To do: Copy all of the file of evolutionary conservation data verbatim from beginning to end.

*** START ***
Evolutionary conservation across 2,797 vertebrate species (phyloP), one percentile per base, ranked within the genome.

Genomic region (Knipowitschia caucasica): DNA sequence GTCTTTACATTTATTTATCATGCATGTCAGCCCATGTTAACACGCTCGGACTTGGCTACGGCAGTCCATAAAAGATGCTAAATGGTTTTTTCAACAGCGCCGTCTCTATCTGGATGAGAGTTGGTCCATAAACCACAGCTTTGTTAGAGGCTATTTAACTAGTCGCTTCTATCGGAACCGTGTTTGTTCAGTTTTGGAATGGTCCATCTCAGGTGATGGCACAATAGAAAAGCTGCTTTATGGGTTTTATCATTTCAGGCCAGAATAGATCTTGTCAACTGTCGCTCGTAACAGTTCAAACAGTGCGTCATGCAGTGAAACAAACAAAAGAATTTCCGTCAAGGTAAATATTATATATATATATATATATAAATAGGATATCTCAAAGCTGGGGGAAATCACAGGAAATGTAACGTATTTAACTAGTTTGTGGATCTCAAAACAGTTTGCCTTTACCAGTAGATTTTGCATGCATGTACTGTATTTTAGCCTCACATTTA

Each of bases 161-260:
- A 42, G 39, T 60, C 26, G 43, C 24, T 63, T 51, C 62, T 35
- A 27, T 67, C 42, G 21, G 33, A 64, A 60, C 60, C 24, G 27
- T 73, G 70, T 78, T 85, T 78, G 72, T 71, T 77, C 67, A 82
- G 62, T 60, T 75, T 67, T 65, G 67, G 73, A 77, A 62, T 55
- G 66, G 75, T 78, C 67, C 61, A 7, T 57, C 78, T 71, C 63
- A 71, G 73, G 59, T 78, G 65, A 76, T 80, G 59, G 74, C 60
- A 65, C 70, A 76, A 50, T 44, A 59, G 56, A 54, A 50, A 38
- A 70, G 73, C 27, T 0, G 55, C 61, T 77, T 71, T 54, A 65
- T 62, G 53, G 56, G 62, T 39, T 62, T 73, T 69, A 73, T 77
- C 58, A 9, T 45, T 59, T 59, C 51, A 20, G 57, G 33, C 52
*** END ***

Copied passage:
Evolutionary conservation across 2,797 vertebrate species (phyloP), one percentile per base, ranked within the genome.

Genomic region (Knipowitschia caucasica): DNA sequence GTCTTTACATTTATTTATCATGCATGTCAGCCCATGTTAACACGCTCGGACTTGGCTACGGCAGTCCATAAAAGATGCTAAATGGTTTTTTCAACAGCGCCGTCTCTATCTGGATGAGAGTTGGTCCATAAACCACAGCTTTGTTAGAGGCTATTTAACTAGTCGCTTCTATCGGAACCGTGTTTGTTCAGTTTTGGAATGGTCCATCTCAGGTGATGGCACAATAGAAAAGCTGCTTTATGGGTTTTATCATTTCAGGCCAGAATAGATCTTGTCAACTGTCGCTCGTAACAGTTCAAACAGTGCGTCATGCAGTGAAACAAACAAAAGAATTTCCGTCAAGGTAAATATTATATATATATATATATATAAATAGGATATCTCAAAGCTGGGGGAAATCACAGGAAATGTAACGTATTTAACTAGTTTGTGGATCTCAAAACAGTTTGCCTTTACCAGTAGATTTTGCATGCATGTACTGTATTTTAGCCTCACATTTA

Each of bases 161-260:
- A 42, G 39, T 60, C 26, G 43, C 24, T 63, T 51, C 62, T 35
- A 27, T 67, C 42, G 21, G 33, A 64, A 60, C 60, C 24, G 27
- T 73, G 70, T 78, T 85, T 78, G 72, T 71, T 77, C 67, A 82
- G 62, T 60, T 75, T 67, T 65, G 67, G 73, A 77, A 62, T 55
- G 66, G 75, T 78, C 67, C 61, A 7, T 57, C 78, T 71, C 63
- A 71, G 73, G 59, T 78, G 65, A 76, T 80, G 59, G 74, C 60
- A 65, C 70, A 76, A 50, T 44, A 59, G 56, A 54, A 50, A 38
- A 70, G 73, C 27, T 0, G 55, C 61, T 77, T 71, T 54, A 65
- T 62, G 53, G 56, G 62, T 39, T 62, T 73, T 69, A 73, T 77
- C 58, A 9, T 45, T 59, T 59, C 51, A 20, G 57, G 33, C 52